In contrast to the traditional IRA, when using a Roth IRA, the taxpayer does not get a deduction on his or her income tax return for contributions; meaning the contributions are in “after-tax” dollars. The upside to the lack of current deductions in the Roth is that qualified distributions are tax-free. In addition, the Roth IRA does not mandate RMDs, so if the taxpayer does not need a distribution, contributions continue to grow tax-free in the account. Also, there is no age limit on making contributions to a Roth IRA, so the taxpayer could continue to make contributions as long as he is alive and within the contribution limitations. One of the few drawbacks of the Roth IRA is that the Roth IRA account must be open for five years before withdrawals can be made without penalty.
Benefits of Conversion
· You can hedge the current low income tax rates against increases that may come in the future. Currently, the highest marginal tax rate is 35%, but this is due to increase to up to 44% in 2013, and could possibly go higher, depending on legislation before Congress. If you are in the highest tax bracket currently, and foresee remaining in the highest tax bracket throughout your retirement, a conversion will lock in the lower current tax rates.
· Unlike traditional IRAs, Roth IRAs do not have mandates for required minimum distributions (RMDs). If you do not foresee a need for distributions during your retirement (because of sufficient other income-producing assets), there is really no need for distributions from the IRA. Each distribution loses tax-free growth otherwise afforded in the account.
· Beneficiaries who inherit any undistributed portions of the Roth IRA will not have to include distributions in their taxable income. In addition, if you do not take distributions, the amount given to beneficiaries could be much greater than if RMDs were required. Because of these two factors, the potential return for all beneficiaries is much greater for a Roth IRA than a traditional IRA.
· The younger the IRA account holder’s age, the more the benefit. This really comes down to two principles: 1) There will be less in the IRA because of the younger age, so there will be less taxes incurred at the time of conversion; and 2) The owner will have more time to plan his or her retirement, thus avoiding the need for distributions, giving the Roth IRA more time to grow, taking advantage of compounding interest.
· State taxes. If, at the time of conversion, you live in a state with no income taxes, but you anticipate your retirement home in a state with income taxes, then a conversion could lessen your potential tax burden by avoiding state income taxes by accelerating the tax due.
Disadvantages of Current Conversion
· Tax rates may not increase. The main benefit of a conversion is you are locking in the current 35% maximum tax rate on income, opposed to the projected 39.6% (or higher) maximum rate in future years. If you expect your income to fall in your retirement years when you are actually drawing from the IRA, then you may qualify for a lower tax bracket, making this tax hedge a needless expense.
· You accelerate the tax due to the current year. Even though this is “rollover” you are switching the account from a before-tax account to an after-tax account, so the total value will have to be included in your taxable income. The best way to benefit from this rollover is to pay the taxes from non-IRA assets. If you do not have sufficient assets to pay the necessary taxes, then this conversion is not recommended for you as the amount which could grow tax-free will be lessened.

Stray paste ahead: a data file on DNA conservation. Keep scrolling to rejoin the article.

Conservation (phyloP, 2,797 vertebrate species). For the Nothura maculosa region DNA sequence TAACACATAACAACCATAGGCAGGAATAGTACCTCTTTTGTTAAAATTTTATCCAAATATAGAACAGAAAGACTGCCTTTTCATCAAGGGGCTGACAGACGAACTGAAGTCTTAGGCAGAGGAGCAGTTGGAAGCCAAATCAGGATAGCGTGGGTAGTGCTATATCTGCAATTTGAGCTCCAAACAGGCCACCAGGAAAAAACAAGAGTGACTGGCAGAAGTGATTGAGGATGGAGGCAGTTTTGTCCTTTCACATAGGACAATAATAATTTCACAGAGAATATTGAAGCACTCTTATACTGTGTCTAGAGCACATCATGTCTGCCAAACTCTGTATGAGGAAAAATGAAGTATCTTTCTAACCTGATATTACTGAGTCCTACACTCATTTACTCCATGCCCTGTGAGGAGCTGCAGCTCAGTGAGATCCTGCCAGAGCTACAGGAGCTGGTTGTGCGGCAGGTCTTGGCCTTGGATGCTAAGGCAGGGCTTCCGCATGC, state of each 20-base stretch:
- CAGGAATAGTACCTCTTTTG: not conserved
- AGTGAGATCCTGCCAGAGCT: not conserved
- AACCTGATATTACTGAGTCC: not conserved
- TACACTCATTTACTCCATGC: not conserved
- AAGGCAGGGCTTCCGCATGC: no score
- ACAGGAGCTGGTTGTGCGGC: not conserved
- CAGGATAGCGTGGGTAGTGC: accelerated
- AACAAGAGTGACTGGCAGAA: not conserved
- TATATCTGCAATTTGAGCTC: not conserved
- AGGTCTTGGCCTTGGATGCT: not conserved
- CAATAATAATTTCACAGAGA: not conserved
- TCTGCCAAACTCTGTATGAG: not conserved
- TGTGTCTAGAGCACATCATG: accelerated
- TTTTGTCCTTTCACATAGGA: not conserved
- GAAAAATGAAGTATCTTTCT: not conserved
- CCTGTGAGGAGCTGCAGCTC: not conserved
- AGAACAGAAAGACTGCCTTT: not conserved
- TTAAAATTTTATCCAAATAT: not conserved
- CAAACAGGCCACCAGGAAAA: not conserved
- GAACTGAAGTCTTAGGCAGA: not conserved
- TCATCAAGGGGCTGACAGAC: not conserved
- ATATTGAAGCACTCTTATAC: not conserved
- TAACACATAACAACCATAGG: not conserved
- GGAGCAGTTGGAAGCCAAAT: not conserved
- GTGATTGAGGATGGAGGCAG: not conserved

· You could incur penalties. If the rollover occurs before the IRA owner is 59 ½ years old, then any amount not rolled-over (i.e., amounts used to pay the taxes incurred) will be subject to an additional 10% penalty tax for early withdrawal. Also, all amounts contributed must remain in the account for 5 years. If amounts are withdrawn before the 5 year mark, regardless of whether the owner is retirement age, they will incur a 10% tax penalty. If you foresee either of these applying to you, a conversion is probably not a good idea.
· State taxes. If, at the time of conversion, you live in a state with income taxes, the converted amount will be taxed at the state level. If you plan on retiring to a state without income taxes, like Florida, then you will have needlessly paid income taxes to your current state.
Is Conversion Right for Me?
Although this article cannot specifically address every situation for every person, it is written to address the two main benefits of a conversion from a traditional IRA to a Roth IRA; hedging income tax rates and no RMDs. The current tax rates are the lowest they have been in recent history and they are likely going to be lower than tax rates in the foreseeable future given the current political alignment in Washington. Even if tax rates are not raised through specific legislation, the current maximum rate of 35% will revert back to 39.6% in 2011when the Bush tax cuts expire. If a taxpayer currently is in the highest income tax bracket, and foresees staying in the highest bracket throughout retirement, then this hedge would probably be beneficial for him, strictly speaking to saving taxes. Secondly, if the taxpayer is in the highest marginal income tax bracket he probably will not need the RMDs as required by a traditional IRA, so by converting to a Roth IRA, the taxpayer can continue to grow the account tax-free until it passes to his or her beneficiaries at death. This tax-free growth could result in significantly more value over a taxable RMD and a subsequent investment of the distributed amount.
If these two characteristics apply to you, then a conversion of your traditional IRA should be reviewed more fully with your tax professional.